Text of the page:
MR spectroscopy in amyotrophic lateral sclerosis/motor neuron disease

Erik P. Pioro*

*Corresponding author for this work

Research output: Contribution to journalArticlepeer-review

33 Scopus citations


Proton magnetic resonance spectroscopy (1H-MRS) and proton magnetic resonance spectroscopic imaging (1H-MRSI) have been used to identify neuronal dysfunction and/or loss in vivo in patients with various neurological diseases, including amyotrophic lateral sclerosis/motor neuron disease (ALS/MND). Both long and short echo time (TE) proton spectroscopy reveal the brain metabolites choline (Cho), creatine/phosphocreatine (Cr), and N-acetyl (NA) groups. Because NA groups are localized to mature neurons and Cr is homogeneously distributed throughout the brain, the NA/Cr ratio is considered an index of neuronal integrity. Long TE proton spectroscopic studies have revealed significantly decreased NA/Cr values in the sensorimotor cortex and brainstem of patients with ALS, consistent with neuronal dysfunction and/or loss. The amount of NA/Cr decrease appears to be directly proportional to the degree of clinical upper motor neuron deficit. Short TE 1H-MRS and 1H-MRSI also reveal other metabolites such as glutamate (Glu) and glutamine (Gln), which have been implicated in the ALS/MND disease process. Preliminary results of short TE 1H-MRSI of the medulla in patients with ALS/MND have revealed significantly decreased NA/Cr values and abnormally elevated Glu+Gln/Cr ratios, compared to control individuals. The latter values were higher in patients with more rapid disease. Although it is unclear whether the elevation of Glu+Gln/Cr precedes or follows the neuronal (and axonal) degeneration in the medulla of these patients, its occurrence provides in vivo evidence of abnormal glutamate metabolism in the CNS parenchyma of patients with ALS/MND.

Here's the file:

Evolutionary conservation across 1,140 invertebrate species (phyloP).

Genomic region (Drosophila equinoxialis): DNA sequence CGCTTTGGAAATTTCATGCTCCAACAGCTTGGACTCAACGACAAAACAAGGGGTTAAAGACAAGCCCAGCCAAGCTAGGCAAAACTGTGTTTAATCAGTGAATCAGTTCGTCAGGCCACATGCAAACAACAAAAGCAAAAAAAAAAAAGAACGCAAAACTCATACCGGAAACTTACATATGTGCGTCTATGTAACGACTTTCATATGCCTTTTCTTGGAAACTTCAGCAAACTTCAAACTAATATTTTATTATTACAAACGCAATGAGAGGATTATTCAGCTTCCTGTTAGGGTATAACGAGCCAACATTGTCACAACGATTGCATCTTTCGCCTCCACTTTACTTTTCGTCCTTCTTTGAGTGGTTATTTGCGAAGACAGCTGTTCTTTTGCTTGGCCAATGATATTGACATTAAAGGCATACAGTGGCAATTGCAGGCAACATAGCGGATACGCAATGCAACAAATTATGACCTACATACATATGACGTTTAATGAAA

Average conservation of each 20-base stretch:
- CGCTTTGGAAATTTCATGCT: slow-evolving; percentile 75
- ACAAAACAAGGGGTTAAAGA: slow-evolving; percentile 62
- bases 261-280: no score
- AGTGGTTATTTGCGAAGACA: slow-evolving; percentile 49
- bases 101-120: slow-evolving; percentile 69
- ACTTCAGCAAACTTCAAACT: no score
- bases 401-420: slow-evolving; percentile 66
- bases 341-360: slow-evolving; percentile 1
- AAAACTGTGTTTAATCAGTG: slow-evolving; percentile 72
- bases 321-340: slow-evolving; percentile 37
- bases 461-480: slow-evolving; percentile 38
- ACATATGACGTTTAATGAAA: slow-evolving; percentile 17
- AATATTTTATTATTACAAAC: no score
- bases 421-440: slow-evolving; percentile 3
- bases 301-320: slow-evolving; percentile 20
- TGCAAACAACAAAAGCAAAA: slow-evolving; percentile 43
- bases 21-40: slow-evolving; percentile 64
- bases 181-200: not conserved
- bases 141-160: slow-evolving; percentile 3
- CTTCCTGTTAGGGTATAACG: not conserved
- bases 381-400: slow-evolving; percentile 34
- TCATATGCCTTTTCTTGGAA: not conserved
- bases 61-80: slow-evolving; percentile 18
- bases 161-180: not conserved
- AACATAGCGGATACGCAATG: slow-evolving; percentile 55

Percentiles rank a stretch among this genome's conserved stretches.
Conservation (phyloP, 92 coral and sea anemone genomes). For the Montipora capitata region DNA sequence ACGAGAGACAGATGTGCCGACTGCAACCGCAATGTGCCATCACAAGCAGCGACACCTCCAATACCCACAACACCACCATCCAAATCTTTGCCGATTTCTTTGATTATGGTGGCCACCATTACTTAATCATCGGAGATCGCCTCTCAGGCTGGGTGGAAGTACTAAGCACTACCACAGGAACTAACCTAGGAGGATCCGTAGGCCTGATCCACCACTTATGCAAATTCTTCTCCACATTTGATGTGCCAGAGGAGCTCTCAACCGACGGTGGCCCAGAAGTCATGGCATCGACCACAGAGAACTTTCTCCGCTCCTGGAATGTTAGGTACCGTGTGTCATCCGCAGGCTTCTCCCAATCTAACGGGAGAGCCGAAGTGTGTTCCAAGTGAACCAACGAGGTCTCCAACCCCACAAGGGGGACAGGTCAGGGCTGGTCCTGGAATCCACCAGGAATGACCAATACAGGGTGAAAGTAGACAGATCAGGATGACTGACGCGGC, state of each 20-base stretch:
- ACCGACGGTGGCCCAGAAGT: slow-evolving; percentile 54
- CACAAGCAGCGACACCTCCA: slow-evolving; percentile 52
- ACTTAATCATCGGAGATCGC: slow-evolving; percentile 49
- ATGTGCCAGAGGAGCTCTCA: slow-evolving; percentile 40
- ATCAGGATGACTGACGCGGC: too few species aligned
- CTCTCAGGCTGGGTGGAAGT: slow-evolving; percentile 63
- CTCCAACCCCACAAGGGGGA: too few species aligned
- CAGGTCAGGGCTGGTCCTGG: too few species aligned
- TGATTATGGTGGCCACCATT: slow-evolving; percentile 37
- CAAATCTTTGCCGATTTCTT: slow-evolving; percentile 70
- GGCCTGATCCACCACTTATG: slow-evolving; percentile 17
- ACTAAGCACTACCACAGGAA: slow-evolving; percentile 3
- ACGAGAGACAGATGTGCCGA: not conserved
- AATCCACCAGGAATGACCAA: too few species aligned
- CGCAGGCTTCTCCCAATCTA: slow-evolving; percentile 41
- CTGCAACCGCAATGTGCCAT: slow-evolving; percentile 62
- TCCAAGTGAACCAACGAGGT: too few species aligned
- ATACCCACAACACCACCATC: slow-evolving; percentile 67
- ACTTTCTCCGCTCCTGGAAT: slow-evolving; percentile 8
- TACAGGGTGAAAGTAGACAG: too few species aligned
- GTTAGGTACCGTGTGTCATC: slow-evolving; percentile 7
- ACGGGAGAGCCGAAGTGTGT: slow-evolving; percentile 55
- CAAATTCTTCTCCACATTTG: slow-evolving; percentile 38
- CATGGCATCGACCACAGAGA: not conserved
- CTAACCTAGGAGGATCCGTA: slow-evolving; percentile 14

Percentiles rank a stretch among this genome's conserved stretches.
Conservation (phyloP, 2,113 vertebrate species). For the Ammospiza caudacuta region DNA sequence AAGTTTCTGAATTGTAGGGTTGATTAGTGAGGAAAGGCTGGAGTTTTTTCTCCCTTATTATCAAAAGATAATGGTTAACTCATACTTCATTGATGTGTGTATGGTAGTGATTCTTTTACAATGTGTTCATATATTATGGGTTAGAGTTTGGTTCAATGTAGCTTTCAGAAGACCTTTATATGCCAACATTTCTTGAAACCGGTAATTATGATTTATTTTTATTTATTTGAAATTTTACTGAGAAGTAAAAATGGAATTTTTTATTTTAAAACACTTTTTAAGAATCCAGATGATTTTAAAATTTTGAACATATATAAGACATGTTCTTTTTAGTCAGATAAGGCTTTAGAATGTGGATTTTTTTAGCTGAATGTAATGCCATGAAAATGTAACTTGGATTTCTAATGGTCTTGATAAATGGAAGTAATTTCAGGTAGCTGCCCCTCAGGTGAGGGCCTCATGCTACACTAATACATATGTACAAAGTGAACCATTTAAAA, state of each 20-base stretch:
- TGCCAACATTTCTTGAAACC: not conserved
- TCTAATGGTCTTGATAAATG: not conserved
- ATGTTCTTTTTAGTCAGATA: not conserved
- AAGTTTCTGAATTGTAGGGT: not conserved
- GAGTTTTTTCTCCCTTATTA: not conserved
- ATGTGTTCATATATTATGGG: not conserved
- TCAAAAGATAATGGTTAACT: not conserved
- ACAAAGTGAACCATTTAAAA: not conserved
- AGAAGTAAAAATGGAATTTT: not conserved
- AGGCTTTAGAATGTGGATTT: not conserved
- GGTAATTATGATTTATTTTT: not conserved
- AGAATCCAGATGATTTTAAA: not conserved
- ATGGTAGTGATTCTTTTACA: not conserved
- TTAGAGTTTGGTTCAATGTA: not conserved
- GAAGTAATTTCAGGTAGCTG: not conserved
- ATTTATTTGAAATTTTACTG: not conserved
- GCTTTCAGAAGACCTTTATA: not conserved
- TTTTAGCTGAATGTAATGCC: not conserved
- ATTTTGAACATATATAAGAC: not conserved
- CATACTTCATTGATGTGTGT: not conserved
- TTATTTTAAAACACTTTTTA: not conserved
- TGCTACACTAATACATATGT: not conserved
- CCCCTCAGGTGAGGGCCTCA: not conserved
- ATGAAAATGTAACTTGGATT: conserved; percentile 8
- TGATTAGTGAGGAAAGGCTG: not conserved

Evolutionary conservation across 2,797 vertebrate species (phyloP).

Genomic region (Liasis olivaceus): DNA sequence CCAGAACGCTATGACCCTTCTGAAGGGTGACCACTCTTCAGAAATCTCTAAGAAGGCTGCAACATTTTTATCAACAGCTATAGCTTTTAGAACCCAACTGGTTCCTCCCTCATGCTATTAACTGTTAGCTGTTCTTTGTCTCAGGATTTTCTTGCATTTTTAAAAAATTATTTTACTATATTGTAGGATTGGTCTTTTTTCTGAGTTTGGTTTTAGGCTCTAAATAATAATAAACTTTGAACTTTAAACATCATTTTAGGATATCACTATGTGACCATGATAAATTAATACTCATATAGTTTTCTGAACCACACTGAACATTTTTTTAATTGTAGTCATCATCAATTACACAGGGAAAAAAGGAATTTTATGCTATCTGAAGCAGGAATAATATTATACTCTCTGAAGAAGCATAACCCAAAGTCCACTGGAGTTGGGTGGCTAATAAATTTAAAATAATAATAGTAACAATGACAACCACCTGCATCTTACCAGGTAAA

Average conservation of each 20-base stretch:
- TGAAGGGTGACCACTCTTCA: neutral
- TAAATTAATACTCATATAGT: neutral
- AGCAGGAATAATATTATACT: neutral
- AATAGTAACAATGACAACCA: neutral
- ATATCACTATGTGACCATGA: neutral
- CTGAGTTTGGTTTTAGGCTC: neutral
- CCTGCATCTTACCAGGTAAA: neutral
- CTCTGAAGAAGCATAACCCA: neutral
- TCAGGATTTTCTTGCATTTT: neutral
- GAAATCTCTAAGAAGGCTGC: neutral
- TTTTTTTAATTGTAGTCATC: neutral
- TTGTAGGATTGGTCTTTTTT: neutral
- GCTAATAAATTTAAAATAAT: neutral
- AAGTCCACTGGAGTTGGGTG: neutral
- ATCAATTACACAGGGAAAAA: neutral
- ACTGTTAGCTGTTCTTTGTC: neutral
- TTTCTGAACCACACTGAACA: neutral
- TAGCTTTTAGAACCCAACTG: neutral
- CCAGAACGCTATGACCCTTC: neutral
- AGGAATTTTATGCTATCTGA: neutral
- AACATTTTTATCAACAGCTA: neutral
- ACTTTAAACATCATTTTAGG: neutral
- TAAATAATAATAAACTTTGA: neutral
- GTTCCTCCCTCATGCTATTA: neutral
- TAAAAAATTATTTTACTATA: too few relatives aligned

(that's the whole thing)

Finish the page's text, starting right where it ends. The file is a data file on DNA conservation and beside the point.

Original languageEnglish (US)
Pages (from-to)S49-S53
JournalJournal of the Neurological Sciences
Issue numberSUPPL. 1
StatePublished - Oct 1 1997


  • Brain
  • Cortex
  • Creatine
  • Echo time
  • Glutamate
  • Motor neuron degeneration
  • N-Acetyl-aspartate
  • Proton MRSI

ASJC Scopus subject areas

  • Neurology
  • Clinical Neurology


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